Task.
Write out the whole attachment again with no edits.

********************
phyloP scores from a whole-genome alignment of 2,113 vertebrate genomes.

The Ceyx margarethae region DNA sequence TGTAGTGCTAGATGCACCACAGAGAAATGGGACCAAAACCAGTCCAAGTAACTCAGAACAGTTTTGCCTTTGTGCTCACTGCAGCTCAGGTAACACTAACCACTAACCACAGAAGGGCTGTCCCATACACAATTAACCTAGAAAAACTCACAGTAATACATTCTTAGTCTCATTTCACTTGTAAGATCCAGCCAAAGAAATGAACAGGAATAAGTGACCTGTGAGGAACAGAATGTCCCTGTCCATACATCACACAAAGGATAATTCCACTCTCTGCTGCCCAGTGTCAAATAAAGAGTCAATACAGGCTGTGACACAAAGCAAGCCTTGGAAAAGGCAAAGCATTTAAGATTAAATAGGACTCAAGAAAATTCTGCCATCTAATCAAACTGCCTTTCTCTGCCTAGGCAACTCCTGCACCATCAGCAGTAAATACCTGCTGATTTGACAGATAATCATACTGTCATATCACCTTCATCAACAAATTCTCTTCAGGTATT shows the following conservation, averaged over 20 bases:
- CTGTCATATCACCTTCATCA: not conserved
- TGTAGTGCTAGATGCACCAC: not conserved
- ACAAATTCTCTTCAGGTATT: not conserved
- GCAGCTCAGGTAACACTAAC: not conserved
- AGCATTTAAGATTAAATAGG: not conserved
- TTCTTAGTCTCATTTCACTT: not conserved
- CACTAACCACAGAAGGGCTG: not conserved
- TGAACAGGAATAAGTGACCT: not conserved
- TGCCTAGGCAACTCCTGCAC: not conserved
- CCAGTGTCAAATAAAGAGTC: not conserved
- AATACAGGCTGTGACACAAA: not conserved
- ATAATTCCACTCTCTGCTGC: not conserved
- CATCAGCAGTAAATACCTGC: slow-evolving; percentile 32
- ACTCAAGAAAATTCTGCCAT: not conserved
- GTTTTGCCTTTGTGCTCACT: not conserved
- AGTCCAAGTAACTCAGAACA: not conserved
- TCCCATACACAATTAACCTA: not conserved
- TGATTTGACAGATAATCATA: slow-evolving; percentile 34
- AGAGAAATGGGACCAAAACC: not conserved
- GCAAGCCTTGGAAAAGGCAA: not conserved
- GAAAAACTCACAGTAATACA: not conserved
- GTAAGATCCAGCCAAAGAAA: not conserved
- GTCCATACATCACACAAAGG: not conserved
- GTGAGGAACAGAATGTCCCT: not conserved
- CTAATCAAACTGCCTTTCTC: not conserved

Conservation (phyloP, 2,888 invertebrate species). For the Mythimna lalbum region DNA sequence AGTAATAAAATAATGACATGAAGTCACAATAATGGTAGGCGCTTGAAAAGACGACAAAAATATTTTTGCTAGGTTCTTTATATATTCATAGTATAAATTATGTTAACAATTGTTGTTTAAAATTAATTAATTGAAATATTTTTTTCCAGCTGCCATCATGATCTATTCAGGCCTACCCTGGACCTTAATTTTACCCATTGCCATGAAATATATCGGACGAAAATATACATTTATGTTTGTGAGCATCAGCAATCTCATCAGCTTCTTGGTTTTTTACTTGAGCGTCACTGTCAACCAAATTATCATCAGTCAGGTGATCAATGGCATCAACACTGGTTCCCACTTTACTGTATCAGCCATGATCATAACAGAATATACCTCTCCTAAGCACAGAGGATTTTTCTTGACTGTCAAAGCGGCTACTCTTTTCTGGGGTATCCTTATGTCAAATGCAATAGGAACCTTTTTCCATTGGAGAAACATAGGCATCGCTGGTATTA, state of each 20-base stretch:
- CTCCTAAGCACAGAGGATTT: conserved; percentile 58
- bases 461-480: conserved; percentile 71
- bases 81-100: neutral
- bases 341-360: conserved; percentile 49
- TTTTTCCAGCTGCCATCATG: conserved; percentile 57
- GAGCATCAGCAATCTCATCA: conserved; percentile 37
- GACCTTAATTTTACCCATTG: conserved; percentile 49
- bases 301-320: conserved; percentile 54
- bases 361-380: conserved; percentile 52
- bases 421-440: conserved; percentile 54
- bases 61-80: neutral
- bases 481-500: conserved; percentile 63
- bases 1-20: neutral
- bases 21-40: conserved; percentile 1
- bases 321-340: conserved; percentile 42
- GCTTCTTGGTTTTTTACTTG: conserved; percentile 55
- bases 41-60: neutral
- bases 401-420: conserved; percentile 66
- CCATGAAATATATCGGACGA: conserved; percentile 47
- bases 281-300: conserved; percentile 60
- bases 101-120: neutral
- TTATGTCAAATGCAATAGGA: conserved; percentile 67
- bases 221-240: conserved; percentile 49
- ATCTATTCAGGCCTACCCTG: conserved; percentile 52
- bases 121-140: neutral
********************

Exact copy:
phyloP scores from a whole-genome alignment of 2,113 vertebrate genomes.

The Ceyx margarethae region DNA sequence TGTAGTGCTAGATGCACCACAGAGAAATGGGACCAAAACCAGTCCAAGTAACTCAGAACAGTTTTGCCTTTGTGCTCACTGCAGCTCAGGTAACACTAACCACTAACCACAGAAGGGCTGTCCCATACACAATTAACCTAGAAAAACTCACAGTAATACATTCTTAGTCTCATTTCACTTGTAAGATCCAGCCAAAGAAATGAACAGGAATAAGTGACCTGTGAGGAACAGAATGTCCCTGTCCATACATCACACAAAGGATAATTCCACTCTCTGCTGCCCAGTGTCAAATAAAGAGTCAATACAGGCTGTGACACAAAGCAAGCCTTGGAAAAGGCAAAGCATTTAAGATTAAATAGGACTCAAGAAAATTCTGCCATCTAATCAAACTGCCTTTCTCTGCCTAGGCAACTCCTGCACCATCAGCAGTAAATACCTGCTGATTTGACAGATAATCATACTGTCATATCACCTTCATCAACAAATTCTCTTCAGGTATT shows the following conservation, averaged over 20 bases:
- CTGTCATATCACCTTCATCA: not conserved
- TGTAGTGCTAGATGCACCAC: not conserved
- ACAAATTCTCTTCAGGTATT: not conserved
- GCAGCTCAGGTAACACTAAC: not conserved
- AGCATTTAAGATTAAATAGG: not conserved
- TTCTTAGTCTCATTTCACTT: not conserved
- CACTAACCACAGAAGGGCTG: not conserved
- TGAACAGGAATAAGTGACCT: not conserved
- TGCCTAGGCAACTCCTGCAC: not conserved
- CCAGTGTCAAATAAAGAGTC: not conserved
- AATACAGGCTGTGACACAAA: not conserved
- ATAATTCCACTCTCTGCTGC: not conserved
- CATCAGCAGTAAATACCTGC: slow-evolving; percentile 32
- ACTCAAGAAAATTCTGCCAT: not conserved
- GTTTTGCCTTTGTGCTCACT: not conserved
- AGTCCAAGTAACTCAGAACA: not conserved
- TCCCATACACAATTAACCTA: not conserved
- TGATTTGACAGATAATCATA: slow-evolving; percentile 34
- AGAGAAATGGGACCAAAACC: not conserved
- GCAAGCCTTGGAAAAGGCAA: not conserved
- GAAAAACTCACAGTAATACA: not conserved
- GTAAGATCCAGCCAAAGAAA: not conserved
- GTCCATACATCACACAAAGG: not conserved
- GTGAGGAACAGAATGTCCCT: not conserved
- CTAATCAAACTGCCTTTCTC: not conserved

Conservation (phyloP, 2,888 invertebrate species). For the Mythimna lalbum region DNA sequence AGTAATAAAATAATGACATGAAGTCACAATAATGGTAGGCGCTTGAAAAGACGACAAAAATATTTTTGCTAGGTTCTTTATATATTCATAGTATAAATTATGTTAACAATTGTTGTTTAAAATTAATTAATTGAAATATTTTTTTCCAGCTGCCATCATGATCTATTCAGGCCTACCCTGGACCTTAATTTTACCCATTGCCATGAAATATATCGGACGAAAATATACATTTATGTTTGTGAGCATCAGCAATCTCATCAGCTTCTTGGTTTTTTACTTGAGCGTCACTGTCAACCAAATTATCATCAGTCAGGTGATCAATGGCATCAACACTGGTTCCCACTTTACTGTATCAGCCATGATCATAACAGAATATACCTCTCCTAAGCACAGAGGATTTTTCTTGACTGTCAAAGCGGCTACTCTTTTCTGGGGTATCCTTATGTCAAATGCAATAGGAACCTTTTTCCATTGGAGAAACATAGGCATCGCTGGTATTA, state of each 20-base stretch:
- CTCCTAAGCACAGAGGATTT: conserved; percentile 58
- bases 461-480: conserved; percentile 71
- bases 81-100: neutral
- bases 341-360: conserved; percentile 49
- TTTTTCCAGCTGCCATCATG: conserved; percentile 57
- GAGCATCAGCAATCTCATCA: conserved; percentile 37
- GACCTTAATTTTACCCATTG: conserved; percentile 49
- bases 301-320: conserved; percentile 54
- bases 361-380: conserved; percentile 52
- bases 421-440: conserved; percentile 54
- bases 61-80: neutral
- bases 481-500: conserved; percentile 63
- bases 1-20: neutral
- bases 21-40: conserved; percentile 1
- bases 321-340: conserved; percentile 42
- GCTTCTTGGTTTTTTACTTG: conserved; percentile 55
- bases 41-60: neutral
- bases 401-420: conserved; percentile 66
- CCATGAAATATATCGGACGA: conserved; percentile 47
- bases 281-300: conserved; percentile 60
- bases 101-120: neutral
- TTATGTCAAATGCAATAGGA: conserved; percentile 67
- bases 221-240: conserved; percentile 49
- ATCTATTCAGGCCTACCCTG: conserved; percentile 52
- bases 121-140: neutral